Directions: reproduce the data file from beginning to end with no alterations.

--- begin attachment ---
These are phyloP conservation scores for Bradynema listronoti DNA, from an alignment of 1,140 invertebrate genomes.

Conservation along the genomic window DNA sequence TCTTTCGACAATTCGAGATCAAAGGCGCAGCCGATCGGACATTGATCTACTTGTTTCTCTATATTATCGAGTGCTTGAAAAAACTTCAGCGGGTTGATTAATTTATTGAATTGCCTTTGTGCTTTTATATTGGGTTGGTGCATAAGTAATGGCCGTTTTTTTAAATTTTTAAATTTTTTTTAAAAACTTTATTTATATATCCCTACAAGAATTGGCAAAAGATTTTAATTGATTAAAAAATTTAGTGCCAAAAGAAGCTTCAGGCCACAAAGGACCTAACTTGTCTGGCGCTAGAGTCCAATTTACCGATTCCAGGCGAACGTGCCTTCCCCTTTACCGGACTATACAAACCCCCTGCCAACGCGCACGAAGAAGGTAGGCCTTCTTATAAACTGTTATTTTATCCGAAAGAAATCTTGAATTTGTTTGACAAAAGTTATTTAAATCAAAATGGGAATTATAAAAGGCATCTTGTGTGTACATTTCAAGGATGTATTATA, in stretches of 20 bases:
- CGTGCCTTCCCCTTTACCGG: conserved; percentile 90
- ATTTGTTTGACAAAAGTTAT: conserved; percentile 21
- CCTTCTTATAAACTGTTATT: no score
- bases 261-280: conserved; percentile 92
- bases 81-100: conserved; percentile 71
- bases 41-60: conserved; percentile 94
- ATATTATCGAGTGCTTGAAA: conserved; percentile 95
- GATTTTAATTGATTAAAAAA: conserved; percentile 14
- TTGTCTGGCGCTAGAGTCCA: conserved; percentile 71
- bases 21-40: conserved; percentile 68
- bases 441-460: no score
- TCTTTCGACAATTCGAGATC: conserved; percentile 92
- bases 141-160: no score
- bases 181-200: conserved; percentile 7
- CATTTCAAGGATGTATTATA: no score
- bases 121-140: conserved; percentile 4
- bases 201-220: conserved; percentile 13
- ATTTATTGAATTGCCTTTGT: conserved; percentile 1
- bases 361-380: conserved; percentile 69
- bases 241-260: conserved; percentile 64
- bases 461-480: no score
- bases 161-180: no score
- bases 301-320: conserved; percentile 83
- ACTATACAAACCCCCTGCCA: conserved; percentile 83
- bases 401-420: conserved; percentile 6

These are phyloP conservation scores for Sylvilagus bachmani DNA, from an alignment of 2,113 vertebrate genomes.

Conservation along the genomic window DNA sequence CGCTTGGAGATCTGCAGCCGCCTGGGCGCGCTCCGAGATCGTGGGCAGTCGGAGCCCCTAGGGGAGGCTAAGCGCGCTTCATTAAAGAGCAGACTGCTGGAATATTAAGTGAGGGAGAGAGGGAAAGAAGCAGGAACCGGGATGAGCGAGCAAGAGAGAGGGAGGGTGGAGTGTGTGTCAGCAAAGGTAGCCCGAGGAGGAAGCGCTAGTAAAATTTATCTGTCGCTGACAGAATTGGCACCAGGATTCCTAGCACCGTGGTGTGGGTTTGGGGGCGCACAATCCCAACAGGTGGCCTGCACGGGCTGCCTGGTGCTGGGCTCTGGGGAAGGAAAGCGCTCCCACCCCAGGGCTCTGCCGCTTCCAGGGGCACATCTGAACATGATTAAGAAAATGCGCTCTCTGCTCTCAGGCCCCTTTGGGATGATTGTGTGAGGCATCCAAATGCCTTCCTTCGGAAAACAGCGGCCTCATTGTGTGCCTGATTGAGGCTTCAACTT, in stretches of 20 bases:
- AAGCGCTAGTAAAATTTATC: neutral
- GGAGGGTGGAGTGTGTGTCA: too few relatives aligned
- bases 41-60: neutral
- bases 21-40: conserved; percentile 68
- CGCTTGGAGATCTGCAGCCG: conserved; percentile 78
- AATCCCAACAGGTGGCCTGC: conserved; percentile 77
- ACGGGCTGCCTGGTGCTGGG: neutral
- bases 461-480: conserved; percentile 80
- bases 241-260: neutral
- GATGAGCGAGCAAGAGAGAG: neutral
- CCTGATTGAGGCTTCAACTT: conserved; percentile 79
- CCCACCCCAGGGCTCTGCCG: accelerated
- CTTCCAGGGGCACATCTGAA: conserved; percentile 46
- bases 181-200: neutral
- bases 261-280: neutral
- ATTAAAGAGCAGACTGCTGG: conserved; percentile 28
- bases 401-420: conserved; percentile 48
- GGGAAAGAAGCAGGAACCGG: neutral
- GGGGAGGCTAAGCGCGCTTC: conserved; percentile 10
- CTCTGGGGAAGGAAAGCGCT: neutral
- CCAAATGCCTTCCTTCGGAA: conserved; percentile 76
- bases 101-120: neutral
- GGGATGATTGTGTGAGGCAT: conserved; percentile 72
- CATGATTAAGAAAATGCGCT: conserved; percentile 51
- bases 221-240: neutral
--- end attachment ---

These are phyloP conservation scores for Bradynema listronoti DNA, from an alignment of 1,140 invertebrate genomes.

Conservation along the genomic window DNA sequence TCTTTCGACAATTCGAGATCAAAGGCGCAGCCGATCGGACATTGATCTACTTGTTTCTCTATATTATCGAGTGCTTGAAAAAACTTCAGCGGGTTGATTAATTTATTGAATTGCCTTTGTGCTTTTATATTGGGTTGGTGCATAAGTAATGGCCGTTTTTTTAAATTTTTAAATTTTTTTTAAAAACTTTATTTATATATCCCTACAAGAATTGGCAAAAGATTTTAATTGATTAAAAAATTTAGTGCCAAAAGAAGCTTCAGGCCACAAAGGACCTAACTTGTCTGGCGCTAGAGTCCAATTTACCGATTCCAGGCGAACGTGCCTTCCCCTTTACCGGACTATACAAACCCCCTGCCAACGCGCACGAAGAAGGTAGGCCTTCTTATAAACTGTTATTTTATCCGAAAGAAATCTTGAATTTGTTTGACAAAAGTTATTTAAATCAAAATGGGAATTATAAAAGGCATCTTGTGTGTACATTTCAAGGATGTATTATA, in stretches of 20 bases:
- CGTGCCTTCCCCTTTACCGG: conserved; percentile 90
- ATTTGTTTGACAAAAGTTAT: conserved; percentile 21
- CCTTCTTATAAACTGTTATT: no score
- bases 261-280: conserved; percentile 92
- bases 81-100: conserved; percentile 71
- bases 41-60: conserved; percentile 94
- ATATTATCGAGTGCTTGAAA: conserved; percentile 95
- GATTTTAATTGATTAAAAAA: conserved; percentile 14
- TTGTCTGGCGCTAGAGTCCA: conserved; percentile 71
- bases 21-40: conserved; percentile 68
- bases 441-460: no score
- TCTTTCGACAATTCGAGATC: conserved; percentile 92
- bases 141-160: no score
- bases 181-200: conserved; percentile 7
- CATTTCAAGGATGTATTATA: no score
- bases 121-140: conserved; percentile 4
- bases 201-220: conserved; percentile 13
- ATTTATTGAATTGCCTTTGT: conserved; percentile 1
- bases 361-380: conserved; percentile 69
- bases 241-260: conserved; percentile 64
- bases 461-480: no score
- bases 161-180: no score
- bases 301-320: conserved; percentile 83
- ACTATACAAACCCCCTGCCA: conserved; percentile 83
- bases 401-420: conserved; percentile 6

These are phyloP conservation scores for Sylvilagus bachmani DNA, from an alignment of 2,113 vertebrate genomes.

Conservation along the genomic window DNA sequence CGCTTGGAGATCTGCAGCCGCCTGGGCGCGCTCCGAGATCGTGGGCAGTCGGAGCCCCTAGGGGAGGCTAAGCGCGCTTCATTAAAGAGCAGACTGCTGGAATATTAAGTGAGGGAGAGAGGGAAAGAAGCAGGAACCGGGATGAGCGAGCAAGAGAGAGGGAGGGTGGAGTGTGTGTCAGCAAAGGTAGCCCGAGGAGGAAGCGCTAGTAAAATTTATCTGTCGCTGACAGAATTGGCACCAGGATTCCTAGCACCGTGGTGTGGGTTTGGGGGCGCACAATCCCAACAGGTGGCCTGCACGGGCTGCCTGGTGCTGGGCTCTGGGGAAGGAAAGCGCTCCCACCCCAGGGCTCTGCCGCTTCCAGGGGCACATCTGAACATGATTAAGAAAATGCGCTCTCTGCTCTCAGGCCCCTTTGGGATGATTGTGTGAGGCATCCAAATGCCTTCCTTCGGAAAACAGCGGCCTCATTGTGTGCCTGATTGAGGCTTCAACTT, in stretches of 20 bases:
- AAGCGCTAGTAAAATTTATC: neutral
- GGAGGGTGGAGTGTGTGTCA: too few relatives aligned
- bases 41-60: neutral
- bases 21-40: conserved; percentile 68
- CGCTTGGAGATCTGCAGCCG: conserved; percentile 78
- AATCCCAACAGGTGGCCTGC: conserved; percentile 77
- ACGGGCTGCCTGGTGCTGGG: neutral
- bases 461-480: conserved; percentile 80
- bases 241-260: neutral
- GATGAGCGAGCAAGAGAGAG: neutral
- CCTGATTGAGGCTTCAACTT: conserved; percentile 79
- CCCACCCCAGGGCTCTGCCG: accelerated
- CTTCCAGGGGCACATCTGAA: conserved; percentile 46
- bases 181-200: neutral
- bases 261-280: neutral
- ATTAAAGAGCAGACTGCTGG: conserved; percentile 28
- bases 401-420: conserved; percentile 48
- GGGAAAGAAGCAGGAACCGG: neutral
- GGGGAGGCTAAGCGCGCTTC: conserved; percentile 10
- CTCTGGGGAAGGAAAGCGCT: neutral
- CCAAATGCCTTCCTTCGGAA: conserved; percentile 76
- bases 101-120: neutral
- GGGATGATTGTGTGAGGCAT: conserved; percentile 72
- CATGATTAAGAAAATGCGCT: conserved; percentile 51
- bases 221-240: neutral